Wednesday, February 8, 2012

February goes to the Swallowtails

Hey ya'll

I am so excited! I can't believe it is only just three more days before I finally get to go on the vacation I've been jabbering about for the past three months! Three more days and I will be embarking on the trip I've had planned for the past three months: three full days of rest and rejuvenation in the cold mountainous air of Genting Highlands... hmmm, I suppose good things really do come in threes! And speaking of good things the passing of the Chinese New Year has brought with it, as it usually does, a population boom in the swallowtail butterflies!!! I suppose all that citrus being imported into the country has catalyzed in a lepidopteran orgy of epic proportions. Why, just yesterday I found several common mormon females (Papilio polytes) and red helen swallowtails (Papilio helenus) ovipositing on my lime plants. I didn't have much time to observe and harvest their eggs but I'll check back in a few days to spot the larvae.

On a more sour note, I'm experiencing first hand the terrors of damp on a lepidopterist's collection. Several butterflies that I have kept in storage (some of which I intended to trade with an Italian collector later this year) had somehow gotten damp (despite the copious amounts of silica gel and charcoal I placed inside) and are now sprouting fluffy white fungi! I've since treated many of them with nail polish remover before leaving them to dry thoroughly but I'm afraid some of them were so damaged that they had to be thrown away... in the meantime, it seems that the moisture acted as a humidifying chamber because many of the butterflies were as pliable as if they had just died an hour ago! I even spread one as an experiment. Glad to say that none of my butterfly display was affected by this, and thank goodness too! I have some rather prized  (and irreplaceable) specimens there...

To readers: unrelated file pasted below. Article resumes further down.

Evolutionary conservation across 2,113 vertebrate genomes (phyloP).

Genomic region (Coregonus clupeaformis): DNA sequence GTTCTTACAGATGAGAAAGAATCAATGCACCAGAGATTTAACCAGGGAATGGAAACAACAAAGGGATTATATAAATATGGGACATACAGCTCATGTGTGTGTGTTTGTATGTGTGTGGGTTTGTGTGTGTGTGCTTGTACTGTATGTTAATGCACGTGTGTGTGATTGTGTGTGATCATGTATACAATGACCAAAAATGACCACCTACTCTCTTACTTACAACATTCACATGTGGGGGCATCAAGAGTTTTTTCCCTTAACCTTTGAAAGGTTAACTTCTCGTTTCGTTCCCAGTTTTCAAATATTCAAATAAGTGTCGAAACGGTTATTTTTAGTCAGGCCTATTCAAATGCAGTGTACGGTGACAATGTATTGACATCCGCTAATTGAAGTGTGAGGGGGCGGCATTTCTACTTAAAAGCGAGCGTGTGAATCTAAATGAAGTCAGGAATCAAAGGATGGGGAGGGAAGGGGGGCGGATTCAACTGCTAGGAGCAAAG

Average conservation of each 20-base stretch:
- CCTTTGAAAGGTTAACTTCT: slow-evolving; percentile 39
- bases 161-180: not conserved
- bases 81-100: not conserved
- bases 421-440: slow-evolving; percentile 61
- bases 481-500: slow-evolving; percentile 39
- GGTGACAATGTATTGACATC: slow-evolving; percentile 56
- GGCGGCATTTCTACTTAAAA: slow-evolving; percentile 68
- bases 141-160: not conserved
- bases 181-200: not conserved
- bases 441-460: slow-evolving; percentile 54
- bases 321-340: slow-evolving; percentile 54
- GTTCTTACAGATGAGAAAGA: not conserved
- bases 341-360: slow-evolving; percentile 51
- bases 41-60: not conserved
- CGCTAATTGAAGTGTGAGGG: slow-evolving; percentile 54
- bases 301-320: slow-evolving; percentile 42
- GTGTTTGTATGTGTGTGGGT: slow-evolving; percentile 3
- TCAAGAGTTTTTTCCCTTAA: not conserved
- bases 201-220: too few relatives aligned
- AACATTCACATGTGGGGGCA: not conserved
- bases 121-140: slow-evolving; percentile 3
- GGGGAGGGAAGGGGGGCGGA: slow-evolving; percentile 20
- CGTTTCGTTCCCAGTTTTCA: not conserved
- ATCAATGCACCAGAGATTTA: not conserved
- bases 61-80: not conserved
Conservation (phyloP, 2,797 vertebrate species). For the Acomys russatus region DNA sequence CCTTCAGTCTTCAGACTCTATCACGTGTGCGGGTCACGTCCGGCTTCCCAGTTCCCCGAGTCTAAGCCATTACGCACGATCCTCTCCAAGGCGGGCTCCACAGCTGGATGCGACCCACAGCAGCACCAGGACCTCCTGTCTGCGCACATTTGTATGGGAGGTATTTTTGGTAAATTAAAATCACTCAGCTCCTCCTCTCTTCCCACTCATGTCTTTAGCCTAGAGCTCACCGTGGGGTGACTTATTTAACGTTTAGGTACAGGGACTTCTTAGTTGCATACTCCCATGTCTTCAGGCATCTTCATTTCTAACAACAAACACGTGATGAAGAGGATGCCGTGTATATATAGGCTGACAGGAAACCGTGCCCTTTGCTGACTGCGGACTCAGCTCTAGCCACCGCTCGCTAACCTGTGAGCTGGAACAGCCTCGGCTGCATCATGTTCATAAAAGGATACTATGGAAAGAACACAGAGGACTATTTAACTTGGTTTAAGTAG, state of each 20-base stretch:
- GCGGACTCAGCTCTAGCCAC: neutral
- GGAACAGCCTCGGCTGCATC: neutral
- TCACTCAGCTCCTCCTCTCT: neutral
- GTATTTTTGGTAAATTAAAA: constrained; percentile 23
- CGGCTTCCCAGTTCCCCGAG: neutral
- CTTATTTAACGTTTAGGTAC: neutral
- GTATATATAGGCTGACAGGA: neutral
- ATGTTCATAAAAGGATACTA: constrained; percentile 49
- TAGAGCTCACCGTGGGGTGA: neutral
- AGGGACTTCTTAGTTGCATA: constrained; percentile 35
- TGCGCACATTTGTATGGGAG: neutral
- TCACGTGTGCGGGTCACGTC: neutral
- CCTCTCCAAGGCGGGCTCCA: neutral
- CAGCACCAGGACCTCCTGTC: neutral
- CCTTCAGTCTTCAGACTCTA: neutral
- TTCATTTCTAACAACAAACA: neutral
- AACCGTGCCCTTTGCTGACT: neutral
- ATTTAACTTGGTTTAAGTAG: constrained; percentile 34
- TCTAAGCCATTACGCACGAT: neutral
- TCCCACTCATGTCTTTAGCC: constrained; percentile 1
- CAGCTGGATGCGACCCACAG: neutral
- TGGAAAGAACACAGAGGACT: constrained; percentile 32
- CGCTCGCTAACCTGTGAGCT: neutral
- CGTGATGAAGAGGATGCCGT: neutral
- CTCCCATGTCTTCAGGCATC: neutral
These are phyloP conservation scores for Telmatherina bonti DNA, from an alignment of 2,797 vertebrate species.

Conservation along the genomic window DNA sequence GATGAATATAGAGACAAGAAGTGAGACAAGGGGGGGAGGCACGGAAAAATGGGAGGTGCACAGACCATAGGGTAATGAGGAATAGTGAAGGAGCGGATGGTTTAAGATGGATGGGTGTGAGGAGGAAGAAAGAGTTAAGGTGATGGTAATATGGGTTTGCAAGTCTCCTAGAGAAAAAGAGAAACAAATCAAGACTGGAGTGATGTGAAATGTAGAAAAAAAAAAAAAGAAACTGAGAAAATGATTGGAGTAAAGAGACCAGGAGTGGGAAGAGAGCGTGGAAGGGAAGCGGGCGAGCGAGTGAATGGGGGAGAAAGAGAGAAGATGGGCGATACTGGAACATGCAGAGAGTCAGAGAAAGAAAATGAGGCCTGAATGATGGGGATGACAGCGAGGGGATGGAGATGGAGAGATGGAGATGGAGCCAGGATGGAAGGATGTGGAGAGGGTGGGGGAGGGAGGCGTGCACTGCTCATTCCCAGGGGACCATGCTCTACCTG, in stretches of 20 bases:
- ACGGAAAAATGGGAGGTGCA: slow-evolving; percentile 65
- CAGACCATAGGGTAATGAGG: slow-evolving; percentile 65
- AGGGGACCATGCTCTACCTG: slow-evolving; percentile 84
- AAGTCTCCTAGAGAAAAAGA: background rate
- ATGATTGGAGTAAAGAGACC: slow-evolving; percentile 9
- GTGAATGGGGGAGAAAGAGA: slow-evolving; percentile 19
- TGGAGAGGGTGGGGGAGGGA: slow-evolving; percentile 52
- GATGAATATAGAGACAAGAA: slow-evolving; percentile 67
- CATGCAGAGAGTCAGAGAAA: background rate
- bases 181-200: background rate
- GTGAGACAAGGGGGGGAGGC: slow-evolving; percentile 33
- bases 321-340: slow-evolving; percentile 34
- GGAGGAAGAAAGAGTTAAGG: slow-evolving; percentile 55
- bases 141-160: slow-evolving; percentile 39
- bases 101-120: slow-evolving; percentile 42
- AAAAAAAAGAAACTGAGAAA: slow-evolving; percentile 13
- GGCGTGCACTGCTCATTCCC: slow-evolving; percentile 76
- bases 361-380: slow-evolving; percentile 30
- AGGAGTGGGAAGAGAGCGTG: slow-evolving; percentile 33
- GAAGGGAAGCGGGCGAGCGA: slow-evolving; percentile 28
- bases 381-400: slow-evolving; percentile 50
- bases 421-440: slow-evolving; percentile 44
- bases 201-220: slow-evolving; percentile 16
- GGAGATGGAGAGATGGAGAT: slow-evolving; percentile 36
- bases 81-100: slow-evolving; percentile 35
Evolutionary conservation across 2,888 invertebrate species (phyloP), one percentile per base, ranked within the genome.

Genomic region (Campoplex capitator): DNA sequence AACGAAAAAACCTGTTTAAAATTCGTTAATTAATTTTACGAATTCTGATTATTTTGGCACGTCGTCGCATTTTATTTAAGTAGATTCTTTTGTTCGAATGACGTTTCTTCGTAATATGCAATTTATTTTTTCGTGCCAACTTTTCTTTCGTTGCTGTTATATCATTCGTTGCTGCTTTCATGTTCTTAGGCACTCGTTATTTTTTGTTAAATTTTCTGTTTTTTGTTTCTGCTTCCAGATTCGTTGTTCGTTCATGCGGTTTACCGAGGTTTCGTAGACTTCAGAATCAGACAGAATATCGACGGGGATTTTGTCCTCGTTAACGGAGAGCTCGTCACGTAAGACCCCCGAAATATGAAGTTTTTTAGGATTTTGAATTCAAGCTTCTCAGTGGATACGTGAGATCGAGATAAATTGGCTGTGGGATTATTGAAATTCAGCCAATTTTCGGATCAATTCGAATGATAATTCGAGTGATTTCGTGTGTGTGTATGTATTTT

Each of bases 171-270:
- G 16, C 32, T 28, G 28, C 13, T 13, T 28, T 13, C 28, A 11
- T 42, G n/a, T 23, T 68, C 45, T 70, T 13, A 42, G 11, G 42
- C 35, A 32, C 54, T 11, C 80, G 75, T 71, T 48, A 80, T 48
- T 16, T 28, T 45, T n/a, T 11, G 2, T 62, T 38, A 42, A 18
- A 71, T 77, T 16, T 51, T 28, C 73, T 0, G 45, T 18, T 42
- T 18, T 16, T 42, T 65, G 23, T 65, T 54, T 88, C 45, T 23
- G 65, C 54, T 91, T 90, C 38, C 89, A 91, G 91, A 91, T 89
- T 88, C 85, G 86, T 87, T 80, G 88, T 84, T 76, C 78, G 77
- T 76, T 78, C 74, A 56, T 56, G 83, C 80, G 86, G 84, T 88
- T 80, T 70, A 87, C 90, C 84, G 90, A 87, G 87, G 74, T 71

Assorted butterflies and moths being spread for display
On an ending note, Ray is studying a particularly interesting subject this semester known as Pet Psychology, and the stuff on Animal Assisted Therapy aside, it is actually pretty cool because they get to meet and greet with a whole lot of creepy, crawly and sometimes slithery creatures up close and personal! Last week it was snakes. Today it was tarantulas! Gee, I can't wait to hear what they will encounter next?! Meanwhile, we often joke that he is fortunate that he has me as my knowledge on these things would no doubt come in handy!!! In the meantime, I should probably do something more with this influx of swallowtails... maybe if I have the time I'll try to make a species count everyday. I heard there's a way to mark butterflies by sticking small stickers on their wings (they do it in some places to keep track of Monarch populations). I wonder if I can improvise something here. Perhaps, but more research is needed. Till next time.

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